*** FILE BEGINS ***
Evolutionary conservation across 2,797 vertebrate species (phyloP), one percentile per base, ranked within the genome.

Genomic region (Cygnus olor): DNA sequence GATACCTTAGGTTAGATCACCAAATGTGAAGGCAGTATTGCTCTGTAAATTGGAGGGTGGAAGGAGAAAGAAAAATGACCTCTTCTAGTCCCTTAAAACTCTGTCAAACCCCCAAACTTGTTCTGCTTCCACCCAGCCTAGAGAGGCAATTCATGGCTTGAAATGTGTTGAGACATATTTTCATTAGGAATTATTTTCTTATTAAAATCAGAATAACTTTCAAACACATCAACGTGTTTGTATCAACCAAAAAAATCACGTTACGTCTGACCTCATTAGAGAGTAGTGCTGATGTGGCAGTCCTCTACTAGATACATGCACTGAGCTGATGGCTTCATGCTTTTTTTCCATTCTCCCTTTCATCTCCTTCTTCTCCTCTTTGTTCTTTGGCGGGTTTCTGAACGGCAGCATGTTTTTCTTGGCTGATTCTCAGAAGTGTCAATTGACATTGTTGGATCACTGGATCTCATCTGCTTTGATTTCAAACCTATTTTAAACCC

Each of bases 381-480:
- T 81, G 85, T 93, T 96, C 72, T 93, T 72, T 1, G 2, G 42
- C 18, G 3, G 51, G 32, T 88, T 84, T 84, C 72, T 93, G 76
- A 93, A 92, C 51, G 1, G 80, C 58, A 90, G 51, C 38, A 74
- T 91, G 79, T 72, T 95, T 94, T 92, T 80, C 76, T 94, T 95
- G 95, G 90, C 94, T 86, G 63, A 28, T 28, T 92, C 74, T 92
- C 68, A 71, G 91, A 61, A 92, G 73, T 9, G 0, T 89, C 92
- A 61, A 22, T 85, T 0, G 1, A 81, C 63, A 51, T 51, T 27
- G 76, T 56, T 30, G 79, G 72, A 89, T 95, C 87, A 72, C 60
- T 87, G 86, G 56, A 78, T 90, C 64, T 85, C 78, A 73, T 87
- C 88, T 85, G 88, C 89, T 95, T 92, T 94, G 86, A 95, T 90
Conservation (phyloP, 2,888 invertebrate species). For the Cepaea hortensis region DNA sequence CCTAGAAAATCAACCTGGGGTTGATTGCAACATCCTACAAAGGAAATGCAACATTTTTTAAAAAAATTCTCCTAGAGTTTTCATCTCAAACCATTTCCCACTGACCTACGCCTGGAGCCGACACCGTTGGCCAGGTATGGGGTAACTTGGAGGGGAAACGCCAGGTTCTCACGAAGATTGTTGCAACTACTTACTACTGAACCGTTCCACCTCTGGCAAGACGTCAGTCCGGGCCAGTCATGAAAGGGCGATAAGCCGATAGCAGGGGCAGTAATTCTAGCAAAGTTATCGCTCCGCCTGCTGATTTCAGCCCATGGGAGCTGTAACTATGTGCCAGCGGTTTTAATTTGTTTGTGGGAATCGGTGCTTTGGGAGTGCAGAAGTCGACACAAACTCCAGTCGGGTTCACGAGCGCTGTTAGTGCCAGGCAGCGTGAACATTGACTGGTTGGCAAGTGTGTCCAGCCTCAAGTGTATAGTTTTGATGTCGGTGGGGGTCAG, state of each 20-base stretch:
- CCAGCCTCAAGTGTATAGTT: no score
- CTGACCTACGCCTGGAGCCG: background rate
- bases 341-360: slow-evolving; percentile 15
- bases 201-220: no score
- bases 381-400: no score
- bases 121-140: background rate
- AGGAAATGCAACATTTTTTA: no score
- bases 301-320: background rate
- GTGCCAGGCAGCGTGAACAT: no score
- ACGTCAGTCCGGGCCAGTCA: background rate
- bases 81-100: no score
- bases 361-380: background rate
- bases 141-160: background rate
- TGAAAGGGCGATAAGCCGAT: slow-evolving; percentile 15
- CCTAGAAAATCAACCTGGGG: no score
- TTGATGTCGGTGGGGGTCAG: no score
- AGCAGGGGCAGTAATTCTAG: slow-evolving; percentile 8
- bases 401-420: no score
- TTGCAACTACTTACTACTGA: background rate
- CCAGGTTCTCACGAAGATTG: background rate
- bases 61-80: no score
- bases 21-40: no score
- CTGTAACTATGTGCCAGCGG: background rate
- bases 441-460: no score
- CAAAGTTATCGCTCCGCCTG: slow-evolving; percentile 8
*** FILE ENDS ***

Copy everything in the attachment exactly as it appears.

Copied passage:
Evolutionary conservation across 2,797 vertebrate species (phyloP), one percentile per base, ranked within the genome.

Genomic region (Cygnus olor): DNA sequence GATACCTTAGGTTAGATCACCAAATGTGAAGGCAGTATTGCTCTGTAAATTGGAGGGTGGAAGGAGAAAGAAAAATGACCTCTTCTAGTCCCTTAAAACTCTGTCAAACCCCCAAACTTGTTCTGCTTCCACCCAGCCTAGAGAGGCAATTCATGGCTTGAAATGTGTTGAGACATATTTTCATTAGGAATTATTTTCTTATTAAAATCAGAATAACTTTCAAACACATCAACGTGTTTGTATCAACCAAAAAAATCACGTTACGTCTGACCTCATTAGAGAGTAGTGCTGATGTGGCAGTCCTCTACTAGATACATGCACTGAGCTGATGGCTTCATGCTTTTTTTCCATTCTCCCTTTCATCTCCTTCTTCTCCTCTTTGTTCTTTGGCGGGTTTCTGAACGGCAGCATGTTTTTCTTGGCTGATTCTCAGAAGTGTCAATTGACATTGTTGGATCACTGGATCTCATCTGCTTTGATTTCAAACCTATTTTAAACCC

Each of bases 381-480:
- T 81, G 85, T 93, T 96, C 72, T 93, T 72, T 1, G 2, G 42
- C 18, G 3, G 51, G 32, T 88, T 84, T 84, C 72, T 93, G 76
- A 93, A 92, C 51, G 1, G 80, C 58, A 90, G 51, C 38, A 74
- T 91, G 79, T 72, T 95, T 94, T 92, T 80, C 76, T 94, T 95
- G 95, G 90, C 94, T 86, G 63, A 28, T 28, T 92, C 74, T 92
- C 68, A 71, G 91, A 61, A 92, G 73, T 9, G 0, T 89, C 92
- A 61, A 22, T 85, T 0, G 1, A 81, C 63, A 51, T 51, T 27
- G 76, T 56, T 30, G 79, G 72, A 89, T 95, C 87, A 72, C 60
- T 87, G 86, G 56, A 78, T 90, C 64, T 85, C 78, A 73, T 87
- C 88, T 85, G 88, C 89, T 95, T 92, T 94, G 86, A 95, T 90
Conservation (phyloP, 2,888 invertebrate species). For the Cepaea hortensis region DNA sequence CCTAGAAAATCAACCTGGGGTTGATTGCAACATCCTACAAAGGAAATGCAACATTTTTTAAAAAAATTCTCCTAGAGTTTTCATCTCAAACCATTTCCCACTGACCTACGCCTGGAGCCGACACCGTTGGCCAGGTATGGGGTAACTTGGAGGGGAAACGCCAGGTTCTCACGAAGATTGTTGCAACTACTTACTACTGAACCGTTCCACCTCTGGCAAGACGTCAGTCCGGGCCAGTCATGAAAGGGCGATAAGCCGATAGCAGGGGCAGTAATTCTAGCAAAGTTATCGCTCCGCCTGCTGATTTCAGCCCATGGGAGCTGTAACTATGTGCCAGCGGTTTTAATTTGTTTGTGGGAATCGGTGCTTTGGGAGTGCAGAAGTCGACACAAACTCCAGTCGGGTTCACGAGCGCTGTTAGTGCCAGGCAGCGTGAACATTGACTGGTTGGCAAGTGTGTCCAGCCTCAAGTGTATAGTTTTGATGTCGGTGGGGGTCAG, state of each 20-base stretch:
- CCAGCCTCAAGTGTATAGTT: no score
- CTGACCTACGCCTGGAGCCG: background rate
- bases 341-360: slow-evolving; percentile 15
- bases 201-220: no score
- bases 381-400: no score
- bases 121-140: background rate
- AGGAAATGCAACATTTTTTA: no score
- bases 301-320: background rate
- GTGCCAGGCAGCGTGAACAT: no score
- ACGTCAGTCCGGGCCAGTCA: background rate
- bases 81-100: no score
- bases 361-380: background rate
- bases 141-160: background rate
- TGAAAGGGCGATAAGCCGAT: slow-evolving; percentile 15
- CCTAGAAAATCAACCTGGGG: no score
- TTGATGTCGGTGGGGGTCAG: no score
- AGCAGGGGCAGTAATTCTAG: slow-evolving; percentile 8
- bases 401-420: no score
- TTGCAACTACTTACTACTGA: background rate
- CCAGGTTCTCACGAAGATTG: background rate
- bases 61-80: no score
- bases 21-40: no score
- CTGTAACTATGTGCCAGCGG: background rate
- bases 441-460: no score
- CAAAGTTATCGCTCCGCCTG: slow-evolving; percentile 8